Over the years, Claire Anterea has waved goodbye to numerous friends and family members as they left the Pacific island nation of Kiribati for jobs in regional powerhouse Australia. She had never considered joining them — until now.
Australia plans to introduce a permanent residency option for Pacific islanders this year, and has also expanded its short-term labor program — part of the country’s wider efforts to counter China’s growing influence in the region.
Anterea, 43, a climate activist, said the residency offer has led her to consider a permanent move to Australia as she grows increasingly concerned about her country’s long-term future due to rising seas caused by climate change.
“If our people are affected by sea level rise, we don’t have a place to go,” Anterea said by telephone from her home in Kiribati’s capital, Tarawa.
“This life for me is good, but what about my daughter? For the sake of my child, I want to migrate and to get a job and contribute to a new home,” she said.
Sea level rise could cover more than half of the low-lying Tarawa atoll’s land by 2100, threatening more than 60 percent of its population, the Intergovernmental Panel on Climate Change said.
While such forecasts raise the specter of a wave of climate migration in decades to come, for the meantime policymakers in island nations fear Australia’s efforts to court migrant workers could fuel a “brain drain” of skilled people.
Pacific workers can earn up to four times as much in Australia or New Zealand, said Richard Curtain, a leading Pacific labor mobility researcher.
That makes the offer of even temporary work an attractive prospect in countries such as Fiji where unemployment among young people surged to 37 percent in 2020, the Asian Development Bank (ADB) said.
The mass departure of skilled professionals, especially digital workers, is a worrying trend, Fijian Deputy Prime Minister Manoa Kamikamica said earlier this month.
“This is a matter of great concern to our nation, as the loss of highly skilled professionals in the IT sector can have serious implications for our economic growth and competitiveness,” he told a conference.
Samoan Minister of Commerce, Industry and Labour Leatinu’u Faumuina Wayne So’oialo voiced similar concerns in November last year.
Almost one-quarter of Fiji’s population lived abroad in 2019, while about 12 percent of Samoa’s workforce participated in labor schemes in Australia or New Zealand last year, an ADB report released in December said.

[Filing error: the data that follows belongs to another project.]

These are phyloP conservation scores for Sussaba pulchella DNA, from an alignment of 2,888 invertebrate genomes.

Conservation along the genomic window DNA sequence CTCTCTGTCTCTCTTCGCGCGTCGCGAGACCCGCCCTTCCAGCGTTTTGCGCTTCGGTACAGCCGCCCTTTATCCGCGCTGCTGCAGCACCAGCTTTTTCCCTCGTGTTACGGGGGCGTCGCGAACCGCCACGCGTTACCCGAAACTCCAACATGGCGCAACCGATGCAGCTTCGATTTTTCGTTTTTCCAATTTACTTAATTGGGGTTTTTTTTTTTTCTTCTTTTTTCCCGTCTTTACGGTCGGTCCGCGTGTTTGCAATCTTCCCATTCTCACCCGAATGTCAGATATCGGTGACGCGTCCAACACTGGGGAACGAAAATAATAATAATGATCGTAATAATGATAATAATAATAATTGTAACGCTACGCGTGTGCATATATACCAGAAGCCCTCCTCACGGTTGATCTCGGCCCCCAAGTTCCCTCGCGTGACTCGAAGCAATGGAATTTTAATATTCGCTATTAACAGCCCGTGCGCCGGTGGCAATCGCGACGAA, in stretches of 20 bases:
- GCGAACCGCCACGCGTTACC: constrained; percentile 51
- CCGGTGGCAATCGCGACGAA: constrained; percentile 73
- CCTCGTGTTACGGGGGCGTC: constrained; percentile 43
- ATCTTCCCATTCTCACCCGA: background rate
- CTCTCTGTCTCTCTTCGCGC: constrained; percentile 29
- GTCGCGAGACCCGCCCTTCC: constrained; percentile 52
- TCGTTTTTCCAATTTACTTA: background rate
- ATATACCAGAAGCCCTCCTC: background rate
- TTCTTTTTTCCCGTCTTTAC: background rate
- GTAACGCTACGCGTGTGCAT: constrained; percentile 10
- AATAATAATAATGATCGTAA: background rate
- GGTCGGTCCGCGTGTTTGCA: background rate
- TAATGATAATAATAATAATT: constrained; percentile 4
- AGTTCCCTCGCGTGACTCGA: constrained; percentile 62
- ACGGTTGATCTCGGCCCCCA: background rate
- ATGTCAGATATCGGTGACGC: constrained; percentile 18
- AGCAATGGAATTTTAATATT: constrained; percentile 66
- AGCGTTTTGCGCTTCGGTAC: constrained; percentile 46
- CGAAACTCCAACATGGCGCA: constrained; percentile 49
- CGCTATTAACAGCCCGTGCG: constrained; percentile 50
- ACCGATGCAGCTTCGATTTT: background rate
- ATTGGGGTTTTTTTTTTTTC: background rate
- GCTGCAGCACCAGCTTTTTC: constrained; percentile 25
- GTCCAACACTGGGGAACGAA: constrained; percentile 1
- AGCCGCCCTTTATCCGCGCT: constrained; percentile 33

Many are highly qualified workers seeking better job opportunities overseas, posing a problem for small island countries that have been struggling for years to retain a skilled workforce, said Curtain, who has researched brain drain in the Pacific region at the Australian National University.
Remittance payments sent home from migrant workers on the short-term Pacific Australia Labour Mobility (PALM) scheme are the upside, he said.
About 35,000 Pacific migrant workers on the PALM program — many of them seasonal laborers such as fruit pickers — sent more than US$64 million in remittances to the region last year, Australian government figures showed.
In Tonga and Samoa remittances were the equivalent of about 40 percent of each country’s GDP last year, ADB research showed.
The Australian Department of Foreign Affairs and Trade, which runs the PALM scheme, said workers gain experience, skills and savings that can help boost the economy of their home countries.
“We do not want to deprive the Pacific of its workforce and will ensure the scheme delivers a skills dividend for our region,” a department spokesperson said in e-mailed comments.
Aiming to “strengthen Australia’s ties with the Pacific family,” the new Labor government last year pledged to increase PALM workers to 35,000 by June, a target already hit, and launch a ballot for the new Pacific Engagement Visa (PEV) in July to let 3,000 Pacific Islanders become permanent residents annually.
Like New Zealand’s visa ballot, which was introduced in 2002, Australia’s PEV would only be open to Pacific Islanders with a formal job offer in Australia.
Some experts say that the PEV program should also be treated as a climate migration pathway, with priority given to people from the most vulnerable island nations such as Kiribati and Tuvalu.
“This is quite urgent. We see Australia as the leader in our Pacific region, so they should focus on improving the pathways for our people in climate-threatened communities,” said Akka Rimon, former secretary of the Kiribati Ministry of Foreign Affairs and Immigration, and researches labor migration and climate displacement at the Australian National University.
The department spokesperson said the government would prioritize “countries with limited permanent migration opportunities to Australia,” and the number of visas available for each Pacific island was still being determined.
Without serious and rapid action to tackle climate change, about 216 million people globally could be forced to move within their own countries by 2050, the World Bank has said.
However, for people from small, low-lying island nations relocating overseas might be their only option.
For islanders such as Anterea, these concerns mean the option of moving abroad sooner rather than later appears increasingly tempting.
“People are really fighting to get their opportunity to go and work overseas, because it’s a good income. They are thinking about the future of their children. They want their family to have a better life,” she said.
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